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90s Slang You Should Know


[ak-sept] /ækˈsɛpt/
verb (used with object)
to take or receive (something offered); receive with approval or favor:
to accept a present; to accept a proposal.
to agree or consent to; accede to:
to accept a treaty; to accept an apology.
to respond or answer affirmatively to:
to accept an invitation.
to undertake the responsibility, duties, honors, etc., of:
to accept the office of president.
to receive or admit formally, as to a college or club.
to accommodate or reconcile oneself to:
to accept the situation.
to regard as true or sound; believe:
to accept a claim; to accept Catholicism.
to regard as normal, suitable, or usual.
to receive as to meaning; understand.
Commerce. to acknowledge, by signature, as calling for payment, and thus to agree to pay, as a draft.
(in a deliberative body) to receive as an adequate performance of the duty with which an officer or a committee has been charged; receive for further action:
The report of the committee was accepted.
to receive or contain (something attached, inserted, etc.):
This socket won't accept a three-pronged plug.
to receive (a transplanted organ or tissue) without adverse reaction.
Compare reject (def 7).
verb (used without object)
to accept an invitation, gift, position, etc. (sometimes followed by of).
Origin of accept
1350-1400; Middle English accepten < Middle French accepter < Latin acceptare, equivalent to ac- ac- + -cep- take, combining form of cap- + -t- frequentative suffix
Related forms
preaccept, verb
reaccept, verb (used with object)
Can be confused
accept, except (see usage note at the current entry)
2. concede. 7. acknowledge.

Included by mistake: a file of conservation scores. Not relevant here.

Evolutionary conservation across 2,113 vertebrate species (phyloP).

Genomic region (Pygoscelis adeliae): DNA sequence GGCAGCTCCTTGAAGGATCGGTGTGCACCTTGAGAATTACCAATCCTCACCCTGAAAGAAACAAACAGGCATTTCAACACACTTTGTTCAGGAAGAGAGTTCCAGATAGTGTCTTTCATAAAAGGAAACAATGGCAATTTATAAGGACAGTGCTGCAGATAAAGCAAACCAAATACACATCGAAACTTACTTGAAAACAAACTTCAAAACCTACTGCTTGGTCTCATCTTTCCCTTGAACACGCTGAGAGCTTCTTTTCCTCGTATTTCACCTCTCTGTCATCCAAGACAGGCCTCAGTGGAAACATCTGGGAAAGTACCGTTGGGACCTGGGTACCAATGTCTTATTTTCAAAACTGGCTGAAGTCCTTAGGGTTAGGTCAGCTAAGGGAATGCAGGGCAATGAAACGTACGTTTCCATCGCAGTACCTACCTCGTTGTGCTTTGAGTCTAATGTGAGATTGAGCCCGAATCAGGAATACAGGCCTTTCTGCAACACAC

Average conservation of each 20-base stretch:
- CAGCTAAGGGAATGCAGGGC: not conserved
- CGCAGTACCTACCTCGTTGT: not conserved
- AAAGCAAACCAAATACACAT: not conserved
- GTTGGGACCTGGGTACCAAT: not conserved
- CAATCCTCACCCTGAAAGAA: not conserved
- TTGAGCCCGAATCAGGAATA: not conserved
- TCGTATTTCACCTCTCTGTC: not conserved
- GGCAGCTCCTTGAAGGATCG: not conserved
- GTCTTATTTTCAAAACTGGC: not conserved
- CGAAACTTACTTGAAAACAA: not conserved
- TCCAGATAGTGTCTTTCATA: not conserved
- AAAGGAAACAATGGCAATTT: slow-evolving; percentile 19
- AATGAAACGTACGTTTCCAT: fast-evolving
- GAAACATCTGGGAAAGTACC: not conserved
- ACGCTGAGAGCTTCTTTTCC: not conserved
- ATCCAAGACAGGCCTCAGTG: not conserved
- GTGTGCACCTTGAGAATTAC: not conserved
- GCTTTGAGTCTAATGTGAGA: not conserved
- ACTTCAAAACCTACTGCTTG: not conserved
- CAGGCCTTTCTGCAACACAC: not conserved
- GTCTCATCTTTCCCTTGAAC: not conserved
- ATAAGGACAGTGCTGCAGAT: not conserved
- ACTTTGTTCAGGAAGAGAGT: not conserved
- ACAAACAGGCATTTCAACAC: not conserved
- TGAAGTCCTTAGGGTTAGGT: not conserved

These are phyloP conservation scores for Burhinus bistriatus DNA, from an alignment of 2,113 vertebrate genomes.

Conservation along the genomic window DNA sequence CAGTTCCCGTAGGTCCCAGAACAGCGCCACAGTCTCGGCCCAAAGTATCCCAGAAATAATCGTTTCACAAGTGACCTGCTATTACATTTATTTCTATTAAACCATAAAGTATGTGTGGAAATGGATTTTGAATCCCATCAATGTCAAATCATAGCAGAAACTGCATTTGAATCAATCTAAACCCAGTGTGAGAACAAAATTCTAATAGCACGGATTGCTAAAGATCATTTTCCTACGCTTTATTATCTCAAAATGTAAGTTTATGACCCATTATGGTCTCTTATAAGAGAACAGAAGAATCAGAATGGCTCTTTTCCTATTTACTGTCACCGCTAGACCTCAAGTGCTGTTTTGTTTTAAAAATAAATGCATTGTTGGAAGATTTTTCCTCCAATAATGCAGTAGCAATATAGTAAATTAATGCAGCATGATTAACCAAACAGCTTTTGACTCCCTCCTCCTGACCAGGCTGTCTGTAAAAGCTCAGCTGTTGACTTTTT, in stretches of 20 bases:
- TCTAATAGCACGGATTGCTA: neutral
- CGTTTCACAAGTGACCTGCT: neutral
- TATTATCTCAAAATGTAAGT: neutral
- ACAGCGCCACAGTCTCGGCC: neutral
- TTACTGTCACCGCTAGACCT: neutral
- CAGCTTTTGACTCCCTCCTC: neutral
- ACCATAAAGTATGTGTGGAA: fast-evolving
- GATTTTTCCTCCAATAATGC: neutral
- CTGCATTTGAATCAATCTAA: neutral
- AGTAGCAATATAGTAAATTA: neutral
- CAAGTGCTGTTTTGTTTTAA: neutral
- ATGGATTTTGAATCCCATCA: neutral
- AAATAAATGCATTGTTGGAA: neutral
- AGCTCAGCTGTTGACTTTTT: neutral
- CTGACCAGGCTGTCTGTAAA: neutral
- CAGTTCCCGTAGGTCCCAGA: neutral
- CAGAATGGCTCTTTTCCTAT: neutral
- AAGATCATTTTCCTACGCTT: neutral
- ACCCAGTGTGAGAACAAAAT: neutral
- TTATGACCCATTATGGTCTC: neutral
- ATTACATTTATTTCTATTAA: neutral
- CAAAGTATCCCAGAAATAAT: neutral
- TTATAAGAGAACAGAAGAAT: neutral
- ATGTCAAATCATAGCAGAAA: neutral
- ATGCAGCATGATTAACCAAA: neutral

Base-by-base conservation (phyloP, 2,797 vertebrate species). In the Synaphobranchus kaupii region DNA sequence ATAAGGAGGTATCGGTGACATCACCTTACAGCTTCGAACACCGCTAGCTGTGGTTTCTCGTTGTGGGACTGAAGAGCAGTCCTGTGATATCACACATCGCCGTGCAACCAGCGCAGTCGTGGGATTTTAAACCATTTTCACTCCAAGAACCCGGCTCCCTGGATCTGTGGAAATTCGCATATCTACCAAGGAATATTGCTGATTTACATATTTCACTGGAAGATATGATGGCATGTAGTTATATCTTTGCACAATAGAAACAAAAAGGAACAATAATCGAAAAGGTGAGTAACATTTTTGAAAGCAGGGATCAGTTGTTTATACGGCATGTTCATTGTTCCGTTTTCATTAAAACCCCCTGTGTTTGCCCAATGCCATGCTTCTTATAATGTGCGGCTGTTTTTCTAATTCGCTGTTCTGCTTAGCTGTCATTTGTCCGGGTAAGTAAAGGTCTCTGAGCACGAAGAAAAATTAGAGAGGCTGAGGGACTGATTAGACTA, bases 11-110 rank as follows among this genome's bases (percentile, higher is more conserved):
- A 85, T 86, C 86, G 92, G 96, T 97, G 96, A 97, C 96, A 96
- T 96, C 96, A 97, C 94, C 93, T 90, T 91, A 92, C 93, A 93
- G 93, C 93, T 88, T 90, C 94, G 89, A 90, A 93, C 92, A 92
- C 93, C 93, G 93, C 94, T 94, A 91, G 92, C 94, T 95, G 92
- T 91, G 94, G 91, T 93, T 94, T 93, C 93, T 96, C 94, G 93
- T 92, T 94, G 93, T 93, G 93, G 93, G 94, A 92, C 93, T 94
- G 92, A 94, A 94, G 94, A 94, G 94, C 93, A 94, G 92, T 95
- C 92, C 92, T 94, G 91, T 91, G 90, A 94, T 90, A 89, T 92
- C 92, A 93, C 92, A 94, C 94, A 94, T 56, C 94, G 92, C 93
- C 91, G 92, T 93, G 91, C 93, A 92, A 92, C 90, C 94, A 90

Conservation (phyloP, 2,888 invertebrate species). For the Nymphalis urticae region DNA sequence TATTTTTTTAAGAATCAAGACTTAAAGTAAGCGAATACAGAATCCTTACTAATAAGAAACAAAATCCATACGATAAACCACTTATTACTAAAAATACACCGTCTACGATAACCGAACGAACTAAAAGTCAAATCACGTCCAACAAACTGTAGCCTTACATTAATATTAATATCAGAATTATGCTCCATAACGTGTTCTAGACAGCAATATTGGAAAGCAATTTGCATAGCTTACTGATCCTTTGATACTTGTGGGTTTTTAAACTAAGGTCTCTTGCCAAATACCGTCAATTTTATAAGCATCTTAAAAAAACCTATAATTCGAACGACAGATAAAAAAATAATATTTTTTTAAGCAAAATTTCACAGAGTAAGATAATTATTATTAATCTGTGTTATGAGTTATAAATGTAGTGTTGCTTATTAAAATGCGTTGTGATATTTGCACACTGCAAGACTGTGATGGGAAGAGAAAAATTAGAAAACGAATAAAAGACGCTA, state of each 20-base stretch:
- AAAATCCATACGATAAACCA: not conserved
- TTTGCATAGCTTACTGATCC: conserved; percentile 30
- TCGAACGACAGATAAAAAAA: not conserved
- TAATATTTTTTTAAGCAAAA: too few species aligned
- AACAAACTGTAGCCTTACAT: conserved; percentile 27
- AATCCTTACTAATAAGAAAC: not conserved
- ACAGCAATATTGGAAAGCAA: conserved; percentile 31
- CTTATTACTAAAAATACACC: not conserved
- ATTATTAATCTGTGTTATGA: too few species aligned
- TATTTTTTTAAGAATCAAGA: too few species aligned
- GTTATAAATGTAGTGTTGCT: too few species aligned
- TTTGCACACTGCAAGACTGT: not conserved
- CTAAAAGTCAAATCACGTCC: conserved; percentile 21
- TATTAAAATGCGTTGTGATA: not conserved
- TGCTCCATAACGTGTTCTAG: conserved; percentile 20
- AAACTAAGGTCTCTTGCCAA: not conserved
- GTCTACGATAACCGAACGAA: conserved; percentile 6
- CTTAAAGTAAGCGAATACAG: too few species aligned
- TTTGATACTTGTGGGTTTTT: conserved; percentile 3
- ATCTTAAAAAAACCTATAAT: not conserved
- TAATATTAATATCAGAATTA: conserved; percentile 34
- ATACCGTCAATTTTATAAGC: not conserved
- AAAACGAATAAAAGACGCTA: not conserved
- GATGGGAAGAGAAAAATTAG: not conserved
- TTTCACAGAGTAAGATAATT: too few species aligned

1. reject.
Usage note
The verbs accept and except are sometimes confused because of their similar pronunciations, especially in rapid speech. Accept means “to take or receive” (I accept this trophy), while except means “to exclude” (Certain types of damage are excepted from coverage in this insurance policy). Unabridged
Based on the Random House Dictionary, © Random House, Inc. 2017.
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Examples from the Web for accept
Contemporary Examples
Historical Examples
  • The Democrats would not accept this amendment, and the bill was never passed.

    Robert Toombs Pleasant A. Stovall
  • "I am not here to make or accept terms, your Majesty," he said.

    The World Peril of 1910 George Griffith
  • But once he had made his bid for success, he had to accept its moral consequences.

    The Ordeal of Mark Twain Van Wyck Brooks
  • "Then I shall be too happy to accept your cordial invitation," replied the mandarin.

    Four Young Explorers Oliver Optic
  • Shall we accept the antediluvian, or the diluvian stratification?

    Omphalos Philip Henry Gosse
British Dictionary definitions for accept


verb (mainly transitive)
to take or receive (something offered)
to give an affirmative reply to: to accept an invitation
to take on the responsibilities, duties, etc, of: he accepted office
to tolerate or accommodate oneself to
to consider as true or believe in (a philosophy, theory, etc): I cannot accept your argument
(may take a clause as object) to be willing to grant or believe: you must accept that he lied
to receive with approval or admit, as into a community, group, etc
(commerce) to agree to pay (a bill, draft, shipping document, etc), esp by signing
to receive as adequate, satisfactory, or valid
to receive, take, or hold (something applied, inserted, etc)
(archaic) (intransitive) sometimes foll by of. to take or receive an offer, invitation, etc
Derived Forms
accepter, noun
Word Origin
C14: from Latin acceptāre, from ad- to + capere to take
Collins English Dictionary - Complete & Unabridged 2012 Digital Edition
© William Collins Sons & Co. Ltd. 1979, 1986 © HarperCollins
Publishers 1998, 2000, 2003, 2005, 2006, 2007, 2009, 2012
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Word Origin and History for accept

late 14c., "to take what is offered," from Old French accepter (14c.) or directly from Latin acceptare "take or receive willingly," frequentative of accipere "receive," from ad- "to" (see ad-) + capere "to take" (see capable). Related: Accepted; accepting.

Online Etymology Dictionary, © 2010 Douglas Harper
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